The Sturmgeschütz III (StuG III) assault gun was Germany's second most-produced armoured fighting vehicle during World War II after the Sd.Kfz. 251 half-track.
It was built on the chassis of the proven Panzer III tank, replacing the turret with an armored, fixed superstructure mounting a more powerful gun. Initially intended as a mobile assault gun for direct-fire support for infantry, the StuG III was continually modified, and much like the later Jagdpanzer, was employed as a tank destroyer.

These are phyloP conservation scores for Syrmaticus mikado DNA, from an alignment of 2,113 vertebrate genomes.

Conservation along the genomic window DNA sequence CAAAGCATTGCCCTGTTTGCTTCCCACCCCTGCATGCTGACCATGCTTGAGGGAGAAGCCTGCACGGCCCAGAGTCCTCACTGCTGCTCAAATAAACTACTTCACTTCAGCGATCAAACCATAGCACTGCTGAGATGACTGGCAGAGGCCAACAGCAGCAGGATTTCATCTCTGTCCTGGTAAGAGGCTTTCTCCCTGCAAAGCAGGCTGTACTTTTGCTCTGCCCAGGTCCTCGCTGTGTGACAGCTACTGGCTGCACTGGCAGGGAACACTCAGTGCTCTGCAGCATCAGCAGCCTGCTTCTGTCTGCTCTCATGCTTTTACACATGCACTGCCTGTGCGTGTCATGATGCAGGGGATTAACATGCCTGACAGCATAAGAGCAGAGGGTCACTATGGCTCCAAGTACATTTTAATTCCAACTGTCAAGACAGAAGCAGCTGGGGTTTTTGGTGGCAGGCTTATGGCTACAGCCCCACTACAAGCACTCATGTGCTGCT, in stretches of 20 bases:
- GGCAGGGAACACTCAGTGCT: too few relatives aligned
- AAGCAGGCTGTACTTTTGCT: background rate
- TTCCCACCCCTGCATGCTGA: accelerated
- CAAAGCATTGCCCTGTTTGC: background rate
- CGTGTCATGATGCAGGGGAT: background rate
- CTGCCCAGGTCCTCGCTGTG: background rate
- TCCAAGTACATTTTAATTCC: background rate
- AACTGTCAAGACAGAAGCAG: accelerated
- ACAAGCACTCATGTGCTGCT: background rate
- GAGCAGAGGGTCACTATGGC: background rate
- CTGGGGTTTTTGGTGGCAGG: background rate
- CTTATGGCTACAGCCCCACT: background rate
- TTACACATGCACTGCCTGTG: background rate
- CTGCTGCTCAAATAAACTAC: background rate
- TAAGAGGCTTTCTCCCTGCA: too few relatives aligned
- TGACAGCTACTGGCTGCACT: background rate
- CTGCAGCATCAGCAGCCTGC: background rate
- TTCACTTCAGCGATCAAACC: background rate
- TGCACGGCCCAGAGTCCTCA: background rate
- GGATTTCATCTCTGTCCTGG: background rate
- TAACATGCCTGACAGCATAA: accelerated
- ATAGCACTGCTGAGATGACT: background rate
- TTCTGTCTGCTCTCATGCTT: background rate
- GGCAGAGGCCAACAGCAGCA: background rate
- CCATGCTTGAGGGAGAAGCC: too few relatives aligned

The Sturmgeschütz originated from German experiences in World War I, when it was discovered that, during the offensives on the Western Front, the infantry lacked the means to effectively engage fortifications. The artillery of the time was heavy and not mobile enough to keep up with the advancing infantry to destroy bunkers, pillboxes, and other minor fortifications with direct fire. Although the problem was well known in the German army, it was General Erich von Manstein who is considered the father of the Sturmartillerie (assault artillery).